6. Tobacco Use among Sexual Minorities

    Science.gov (United States)

    Bryant, Lawrence O.; Bowman, Lorenzo

    2014-01-01

    This chapter addresses tobacco use among sexual minorities. It examines research on the prevalence of tobacco use in the lesbian, gay, bisexual, and transgender (LGBT) community and discusses why tobacco use within this group continues to significantly exceed that of the general population.

  7. Minority Student Progress Report, 1991.

    Science.gov (United States)

    Diaz, Porfirio R.; Luan, Jing

    This report offers a consolidated systemwide analysis of key issues and recommendations for improvement of minority recruitment and retention at Arizona State Universities and an evaluation of progress toward achieving Arizona Board of Regents (ABOR) approved recruitment and graduation goals. A description of ABOR system goals notes three goals:…

  8. Nonsuicidal self-injury in sexual minority college students: a test of theoretical integration

    National Research Council Canada - National Science Library

    Muehlenkamp, Jennifer J; Hilt, Lori M; Ehlinger, Peter P; McMillan, Taylor

    2015-01-01

    .... A total of 137 college students who identified as a sexual minority completed an anonymous on-line study assessing NSSI, suicidal thoughts/behaviors, and constructs of the minority stress and interpersonal theories...

  9. Antidepressant prescriptions in first and second generation ethnic minorities in Dutch general practice.

    NARCIS (Netherlands)

    Dijk, L. van; Volkers, A.C.; Verheij, R.A.

    2007-01-01

    Background: Ethnic minorities have poor access and different pathways to mental health care as compared to indigenous populations, but less is known about differences in antidepressant treatment in depressed patients among ethnic minorities. This papers studies antidepressant treatment in depressed

  10. Microaggressions and depressive symptoms in sexual minority youth: The roles of rumination and social support

    NARCIS (Netherlands)

    Kaufman, Tessa M.L.; Baams, Laura; Dubas, Judith Semon

    Mental health disparities between sexual minority and heterosexual youth are often explained by discriminatory experiences and rejection. Although many studies focus on explicit victimization, the consequences of subtle, everyday discriminations (“microaggressions”) against sexual minority youth are

  11. Study on "Poem" Using in Minority of Pre-qin Period%先秦少数民族用《诗》考论

    Institute of Scientific and Technical Information of China (English)

    毛振华

    2011-01-01

    In pre-qin period, for communicating with the Chinese states, the minority paid more attention to the cultivation ZongZhou music culture, they used "poem" flexibly in political diplomatic places, aecomphshment is very high. Bronze inscriptions of white Di%先秦时期,少数民族为了交接诸夏,较为注重宗周礼乐文化之修养,他们能灵活地把《诗》运用于政治外交场所,修养甚高。白狄中山国之铜器铭文把《诗》融入英文化生活之中,非常贴切、自然,有力地增强了其文章的说服力,戎子驹支精于《诗》礼,赋诗应对不辱使命。吴公子季札评诗显现了其对中土礼乐文化的接纳及良好的文化素养。这些少数民族通过引诗、赋诗、评诗等手段获得了华夏诸国的认同与尊重,有力地促进了民族文化的交融。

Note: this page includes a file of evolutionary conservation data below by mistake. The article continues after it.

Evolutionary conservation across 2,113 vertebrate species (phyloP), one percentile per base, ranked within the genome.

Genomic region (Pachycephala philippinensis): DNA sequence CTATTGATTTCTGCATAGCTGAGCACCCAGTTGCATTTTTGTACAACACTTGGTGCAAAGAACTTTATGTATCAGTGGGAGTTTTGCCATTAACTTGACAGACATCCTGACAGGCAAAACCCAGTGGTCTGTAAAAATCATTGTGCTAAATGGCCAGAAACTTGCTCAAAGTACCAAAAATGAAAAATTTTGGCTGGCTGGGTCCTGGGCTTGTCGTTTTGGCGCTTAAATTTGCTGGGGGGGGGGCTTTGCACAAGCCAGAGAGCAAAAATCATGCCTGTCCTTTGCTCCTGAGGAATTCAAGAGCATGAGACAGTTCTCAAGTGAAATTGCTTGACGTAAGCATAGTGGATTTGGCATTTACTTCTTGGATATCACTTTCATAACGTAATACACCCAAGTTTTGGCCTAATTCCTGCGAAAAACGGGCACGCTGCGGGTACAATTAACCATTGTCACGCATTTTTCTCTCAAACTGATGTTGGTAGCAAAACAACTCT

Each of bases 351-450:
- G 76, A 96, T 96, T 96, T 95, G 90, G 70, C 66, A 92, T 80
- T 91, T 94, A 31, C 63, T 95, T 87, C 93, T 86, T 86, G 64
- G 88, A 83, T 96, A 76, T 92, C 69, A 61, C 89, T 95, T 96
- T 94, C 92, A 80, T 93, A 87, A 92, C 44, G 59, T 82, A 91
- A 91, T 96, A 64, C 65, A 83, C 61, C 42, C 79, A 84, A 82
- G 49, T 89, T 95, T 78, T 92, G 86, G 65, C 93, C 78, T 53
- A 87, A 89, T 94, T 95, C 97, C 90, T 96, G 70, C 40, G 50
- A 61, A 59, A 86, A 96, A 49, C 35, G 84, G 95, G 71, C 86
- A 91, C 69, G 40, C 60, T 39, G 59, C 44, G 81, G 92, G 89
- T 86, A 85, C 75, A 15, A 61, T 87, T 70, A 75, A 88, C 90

12. MINORITY ELITES AND POLITICAL REPRESENTATION IN ROMANIA AFTER 1989. THE SELF-ORGANIZATION OF THE HUNGARIANS AT THE LOCAL LEVEL. A CASE STUDY

    Directory of Open Access Journals (Sweden)

    Tibor TORÓ

    2015-03-01

    Full Text Available This paper focuses on self-organization of the Hungarian minority in Romania and elite recruitment of the Democratic Alliance of Hungarians in Romania after the 1989 revolution in Timisoara, a city in the Banat region of Romania. By analyzing events in a single town, it explores how the Hungarian elite was recruited and under which circumstances the self-organization of the community developed. Additionally, the paper compares its findings to the existing literature on elite-transformation and post-communist discourses in order to understand both the generalities and specificities of the analyzed case. I will argue that the self-organization of the Hungarian community was orchestrated primarily by the pre-1989 cultural elite and Hungarian members of the nomenklatura, as a result to their pre-revolution social networks and cultural capital. Moreover, I will claim that this kind of capital had become more relevant then the symbolic capital gathered by other actors from the revolution itself. Furthermore, I will present that as this elite recognized the newly formed organization’s legitimacy deficit, they tried to integrate people with revolutionary capital and sought the support of the local Hungarian community as well.

  13. Gadolinium speciation with Tetradentate, N-donor extractants for minor actinide/lanthanide separation: an XRD, mass spectrometry and EPR study

    Energy Technology Data Exchange (ETDEWEB)

    Whittaker, D.M. [School of Chemistry, The University of Manchester, Oxford Road, Manchester, M13 9PL (United Kingdom); Sharrad, C.A. [School of Chemical Engineering and Analytical Science, The University of Manchester, Oxford Road, Manchester M13 9PL (United Kingdom); Research Centre for Radwaste and Decommissioning, Dalton Nuclear Institute, The University of Manchester, Oxford Road, Manchester M13 9PL (United Kingdom); Sproules, S. [Photon Science Institute, The University of Manchester, Oxford Road, Manchester M13 9PL (United Kingdom); WestCHEM, School of Chemistry, University of Glasgow, Glasgow G12 8QQ (United Kingdom)